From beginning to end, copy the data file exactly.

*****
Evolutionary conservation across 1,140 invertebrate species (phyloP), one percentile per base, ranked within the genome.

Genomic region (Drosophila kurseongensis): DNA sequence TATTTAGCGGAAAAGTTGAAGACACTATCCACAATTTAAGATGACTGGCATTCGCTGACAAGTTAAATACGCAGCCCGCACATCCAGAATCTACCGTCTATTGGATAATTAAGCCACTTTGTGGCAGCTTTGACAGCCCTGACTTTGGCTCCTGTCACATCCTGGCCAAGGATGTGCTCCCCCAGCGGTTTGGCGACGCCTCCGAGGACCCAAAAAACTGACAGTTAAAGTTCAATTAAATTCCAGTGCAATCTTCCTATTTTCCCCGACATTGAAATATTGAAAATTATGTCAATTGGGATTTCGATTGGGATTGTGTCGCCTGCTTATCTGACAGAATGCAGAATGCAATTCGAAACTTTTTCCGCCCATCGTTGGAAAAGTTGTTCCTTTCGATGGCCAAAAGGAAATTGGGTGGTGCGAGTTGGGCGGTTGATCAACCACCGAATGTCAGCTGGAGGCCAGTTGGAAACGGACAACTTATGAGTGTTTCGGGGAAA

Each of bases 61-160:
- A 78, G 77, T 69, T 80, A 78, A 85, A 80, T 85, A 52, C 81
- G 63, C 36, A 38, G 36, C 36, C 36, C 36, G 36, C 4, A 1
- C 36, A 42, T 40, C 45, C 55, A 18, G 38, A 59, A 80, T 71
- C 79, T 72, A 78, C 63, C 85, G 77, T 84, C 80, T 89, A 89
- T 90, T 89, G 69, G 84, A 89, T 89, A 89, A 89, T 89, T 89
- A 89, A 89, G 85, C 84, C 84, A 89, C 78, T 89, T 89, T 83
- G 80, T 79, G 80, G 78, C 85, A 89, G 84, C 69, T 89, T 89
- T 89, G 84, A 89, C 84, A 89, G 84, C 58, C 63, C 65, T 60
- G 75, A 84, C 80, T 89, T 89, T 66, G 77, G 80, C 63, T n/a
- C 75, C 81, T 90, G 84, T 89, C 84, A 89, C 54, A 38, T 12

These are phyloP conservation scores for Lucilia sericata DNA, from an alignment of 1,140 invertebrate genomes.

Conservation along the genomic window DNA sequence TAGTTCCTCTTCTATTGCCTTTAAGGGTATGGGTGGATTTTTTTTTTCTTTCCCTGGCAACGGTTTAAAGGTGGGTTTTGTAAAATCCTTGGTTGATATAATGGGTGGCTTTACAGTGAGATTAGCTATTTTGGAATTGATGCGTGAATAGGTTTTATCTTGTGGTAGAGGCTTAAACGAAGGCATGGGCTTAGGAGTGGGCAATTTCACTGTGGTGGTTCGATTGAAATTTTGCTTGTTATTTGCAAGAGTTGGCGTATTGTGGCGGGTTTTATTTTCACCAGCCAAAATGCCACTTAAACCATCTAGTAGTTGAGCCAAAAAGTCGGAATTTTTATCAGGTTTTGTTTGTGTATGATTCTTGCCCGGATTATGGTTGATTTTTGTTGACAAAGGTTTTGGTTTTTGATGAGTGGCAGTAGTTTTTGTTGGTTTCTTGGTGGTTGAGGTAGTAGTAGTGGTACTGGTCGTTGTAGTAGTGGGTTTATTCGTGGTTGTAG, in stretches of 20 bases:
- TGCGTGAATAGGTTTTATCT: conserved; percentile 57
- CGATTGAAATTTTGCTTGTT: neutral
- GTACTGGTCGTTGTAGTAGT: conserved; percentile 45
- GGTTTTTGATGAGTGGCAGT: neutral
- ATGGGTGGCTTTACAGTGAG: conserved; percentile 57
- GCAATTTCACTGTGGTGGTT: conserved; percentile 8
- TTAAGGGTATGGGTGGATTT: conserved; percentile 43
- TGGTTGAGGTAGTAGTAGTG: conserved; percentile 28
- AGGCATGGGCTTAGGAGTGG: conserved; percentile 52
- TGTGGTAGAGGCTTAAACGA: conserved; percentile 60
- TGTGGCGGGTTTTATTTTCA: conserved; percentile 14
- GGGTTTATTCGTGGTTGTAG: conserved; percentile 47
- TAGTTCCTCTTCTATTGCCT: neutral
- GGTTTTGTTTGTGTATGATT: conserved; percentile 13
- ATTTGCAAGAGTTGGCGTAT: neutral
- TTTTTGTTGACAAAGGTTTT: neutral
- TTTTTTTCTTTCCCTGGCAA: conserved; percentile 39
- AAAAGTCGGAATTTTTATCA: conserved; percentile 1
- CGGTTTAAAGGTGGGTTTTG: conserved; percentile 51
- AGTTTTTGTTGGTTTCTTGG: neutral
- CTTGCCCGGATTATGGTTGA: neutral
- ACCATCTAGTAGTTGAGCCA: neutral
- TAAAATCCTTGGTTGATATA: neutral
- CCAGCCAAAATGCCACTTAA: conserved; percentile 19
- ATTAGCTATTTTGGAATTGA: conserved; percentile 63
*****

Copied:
Evolutionary conservation across 1,140 invertebrate species (phyloP), one percentile per base, ranked within the genome.

Genomic region (Drosophila kurseongensis): DNA sequence TATTTAGCGGAAAAGTTGAAGACACTATCCACAATTTAAGATGACTGGCATTCGCTGACAAGTTAAATACGCAGCCCGCACATCCAGAATCTACCGTCTATTGGATAATTAAGCCACTTTGTGGCAGCTTTGACAGCCCTGACTTTGGCTCCTGTCACATCCTGGCCAAGGATGTGCTCCCCCAGCGGTTTGGCGACGCCTCCGAGGACCCAAAAAACTGACAGTTAAAGTTCAATTAAATTCCAGTGCAATCTTCCTATTTTCCCCGACATTGAAATATTGAAAATTATGTCAATTGGGATTTCGATTGGGATTGTGTCGCCTGCTTATCTGACAGAATGCAGAATGCAATTCGAAACTTTTTCCGCCCATCGTTGGAAAAGTTGTTCCTTTCGATGGCCAAAAGGAAATTGGGTGGTGCGAGTTGGGCGGTTGATCAACCACCGAATGTCAGCTGGAGGCCAGTTGGAAACGGACAACTTATGAGTGTTTCGGGGAAA

Each of bases 61-160:
- A 78, G 77, T 69, T 80, A 78, A 85, A 80, T 85, A 52, C 81
- G 63, C 36, A 38, G 36, C 36, C 36, C 36, G 36, C 4, A 1
- C 36, A 42, T 40, C 45, C 55, A 18, G 38, A 59, A 80, T 71
- C 79, T 72, A 78, C 63, C 85, G 77, T 84, C 80, T 89, A 89
- T 90, T 89, G 69, G 84, A 89, T 89, A 89, A 89, T 89, T 89
- A 89, A 89, G 85, C 84, C 84, A 89, C 78, T 89, T 89, T 83
- G 80, T 79, G 80, G 78, C 85, A 89, G 84, C 69, T 89, T 89
- T 89, G 84, A 89, C 84, A 89, G 84, C 58, C 63, C 65, T 60
- G 75, A 84, C 80, T 89, T 89, T 66, G 77, G 80, C 63, T n/a
- C 75, C 81, T 90, G 84, T 89, C 84, A 89, C 54, A 38, T 12

These are phyloP conservation scores for Lucilia sericata DNA, from an alignment of 1,140 invertebrate genomes.

Conservation along the genomic window DNA sequence TAGTTCCTCTTCTATTGCCTTTAAGGGTATGGGTGGATTTTTTTTTTCTTTCCCTGGCAACGGTTTAAAGGTGGGTTTTGTAAAATCCTTGGTTGATATAATGGGTGGCTTTACAGTGAGATTAGCTATTTTGGAATTGATGCGTGAATAGGTTTTATCTTGTGGTAGAGGCTTAAACGAAGGCATGGGCTTAGGAGTGGGCAATTTCACTGTGGTGGTTCGATTGAAATTTTGCTTGTTATTTGCAAGAGTTGGCGTATTGTGGCGGGTTTTATTTTCACCAGCCAAAATGCCACTTAAACCATCTAGTAGTTGAGCCAAAAAGTCGGAATTTTTATCAGGTTTTGTTTGTGTATGATTCTTGCCCGGATTATGGTTGATTTTTGTTGACAAAGGTTTTGGTTTTTGATGAGTGGCAGTAGTTTTTGTTGGTTTCTTGGTGGTTGAGGTAGTAGTAGTGGTACTGGTCGTTGTAGTAGTGGGTTTATTCGTGGTTGTAG, in stretches of 20 bases:
- TGCGTGAATAGGTTTTATCT: conserved; percentile 57
- CGATTGAAATTTTGCTTGTT: neutral
- GTACTGGTCGTTGTAGTAGT: conserved; percentile 45
- GGTTTTTGATGAGTGGCAGT: neutral
- ATGGGTGGCTTTACAGTGAG: conserved; percentile 57
- GCAATTTCACTGTGGTGGTT: conserved; percentile 8
- TTAAGGGTATGGGTGGATTT: conserved; percentile 43
- TGGTTGAGGTAGTAGTAGTG: conserved; percentile 28
- AGGCATGGGCTTAGGAGTGG: conserved; percentile 52
- TGTGGTAGAGGCTTAAACGA: conserved; percentile 60
- TGTGGCGGGTTTTATTTTCA: conserved; percentile 14
- GGGTTTATTCGTGGTTGTAG: conserved; percentile 47
- TAGTTCCTCTTCTATTGCCT: neutral
- GGTTTTGTTTGTGTATGATT: conserved; percentile 13
- ATTTGCAAGAGTTGGCGTAT: neutral
- TTTTTGTTGACAAAGGTTTT: neutral
- TTTTTTTCTTTCCCTGGCAA: conserved; percentile 39
- AAAAGTCGGAATTTTTATCA: conserved; percentile 1
- CGGTTTAAAGGTGGGTTTTG: conserved; percentile 51
- AGTTTTTGTTGGTTTCTTGG: neutral
- CTTGCCCGGATTATGGTTGA: neutral
- ACCATCTAGTAGTTGAGCCA: neutral
- TAAAATCCTTGGTTGATATA: neutral
- CCAGCCAAAATGCCACTTAA: conserved; percentile 19
- ATTAGCTATTTTGGAATTGA: conserved; percentile 63